West: “Blacks Cannot Expect to Have Political Power” Since They Vote Democratic

After Michael Steele’s failed attempt to give the GOP a “hip hop” makeover, many Republicans hoped newly-elected Congressman Allen West could boost the Party’s outreach to African American voters. Today, West expressed his concerns about DC residents’ lack of representation, as Washingtonians don’t have a voting member of Congress. In one of the first votes of the session, the Republican majority stripped the DC delegate’s ability to vote in House Committees, a move West supported.

While West floated the idea of “an exclusionary zone” where “District residents do not pay federal taxes” since they don’t have a voting member of Congress, he went on to say that the African American-majority city and black voters across the country may only have themselves to blame for their political marginalization since black voters consistently support Democrats:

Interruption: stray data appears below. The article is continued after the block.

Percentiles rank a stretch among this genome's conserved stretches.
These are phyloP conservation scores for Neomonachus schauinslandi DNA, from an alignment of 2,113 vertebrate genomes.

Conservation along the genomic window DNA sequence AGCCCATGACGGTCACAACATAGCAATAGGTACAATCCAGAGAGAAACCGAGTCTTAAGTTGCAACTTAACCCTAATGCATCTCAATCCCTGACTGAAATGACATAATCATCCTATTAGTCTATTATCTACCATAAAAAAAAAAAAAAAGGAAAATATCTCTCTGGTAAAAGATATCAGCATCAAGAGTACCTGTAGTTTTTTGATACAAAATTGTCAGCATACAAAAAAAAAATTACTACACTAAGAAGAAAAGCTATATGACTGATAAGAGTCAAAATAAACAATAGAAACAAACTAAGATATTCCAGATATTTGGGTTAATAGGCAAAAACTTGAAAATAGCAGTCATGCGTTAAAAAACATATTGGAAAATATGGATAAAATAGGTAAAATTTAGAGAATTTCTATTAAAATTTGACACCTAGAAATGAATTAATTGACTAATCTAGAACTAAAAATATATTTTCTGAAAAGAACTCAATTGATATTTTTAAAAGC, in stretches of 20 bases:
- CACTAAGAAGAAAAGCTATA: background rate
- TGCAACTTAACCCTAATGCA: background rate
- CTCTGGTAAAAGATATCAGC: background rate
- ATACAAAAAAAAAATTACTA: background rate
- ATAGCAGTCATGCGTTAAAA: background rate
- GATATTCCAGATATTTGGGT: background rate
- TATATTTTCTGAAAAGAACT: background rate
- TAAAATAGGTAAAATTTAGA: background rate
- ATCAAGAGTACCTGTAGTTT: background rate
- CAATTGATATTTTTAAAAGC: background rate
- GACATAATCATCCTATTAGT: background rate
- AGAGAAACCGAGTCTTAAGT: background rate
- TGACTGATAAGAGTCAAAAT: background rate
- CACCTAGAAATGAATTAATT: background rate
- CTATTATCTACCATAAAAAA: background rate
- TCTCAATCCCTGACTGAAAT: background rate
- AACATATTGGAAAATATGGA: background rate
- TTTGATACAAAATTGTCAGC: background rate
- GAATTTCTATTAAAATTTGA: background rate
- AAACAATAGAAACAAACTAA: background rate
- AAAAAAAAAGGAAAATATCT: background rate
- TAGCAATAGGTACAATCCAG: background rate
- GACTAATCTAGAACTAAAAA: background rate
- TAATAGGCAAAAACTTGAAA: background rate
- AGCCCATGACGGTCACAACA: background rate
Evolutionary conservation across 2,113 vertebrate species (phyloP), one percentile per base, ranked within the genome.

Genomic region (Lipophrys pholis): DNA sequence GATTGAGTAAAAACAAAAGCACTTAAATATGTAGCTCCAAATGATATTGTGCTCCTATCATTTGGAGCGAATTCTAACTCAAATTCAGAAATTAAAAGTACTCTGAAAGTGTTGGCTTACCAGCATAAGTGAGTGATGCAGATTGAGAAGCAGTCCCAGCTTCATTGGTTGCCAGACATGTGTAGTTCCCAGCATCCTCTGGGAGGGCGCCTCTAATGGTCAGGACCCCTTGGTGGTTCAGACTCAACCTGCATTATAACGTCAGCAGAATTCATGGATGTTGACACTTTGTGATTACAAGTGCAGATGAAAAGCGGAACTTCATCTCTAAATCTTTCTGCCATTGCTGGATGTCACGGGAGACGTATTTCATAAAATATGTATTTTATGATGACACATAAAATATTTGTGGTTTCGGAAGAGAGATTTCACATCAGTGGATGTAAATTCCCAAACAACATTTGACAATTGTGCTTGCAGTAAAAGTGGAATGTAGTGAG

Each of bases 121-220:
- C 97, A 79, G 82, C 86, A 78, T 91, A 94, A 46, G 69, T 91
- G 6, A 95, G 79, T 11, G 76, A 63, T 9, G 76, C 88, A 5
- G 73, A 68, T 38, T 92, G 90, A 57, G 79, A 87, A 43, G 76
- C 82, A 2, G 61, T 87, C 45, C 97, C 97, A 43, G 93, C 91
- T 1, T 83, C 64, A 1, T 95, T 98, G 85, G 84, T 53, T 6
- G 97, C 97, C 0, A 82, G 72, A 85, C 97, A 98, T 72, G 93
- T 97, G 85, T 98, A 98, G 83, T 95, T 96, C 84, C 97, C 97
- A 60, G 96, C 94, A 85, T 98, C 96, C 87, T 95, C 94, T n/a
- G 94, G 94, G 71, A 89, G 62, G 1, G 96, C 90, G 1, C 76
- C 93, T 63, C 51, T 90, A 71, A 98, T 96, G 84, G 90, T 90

West, who was one of two African-American Republicans elected to the House last year, said he hopes to make the GOP more appealing to black voters.

“We need to open up the conversation because blacks cannot expect to have power in this country when they vote 90 percent Democratic,” he said.

“You cannot put all of your trust in one political party. I know that blacks will not change overnight or become Republicans in large numbers overnight, but we have to have the conversation about this.”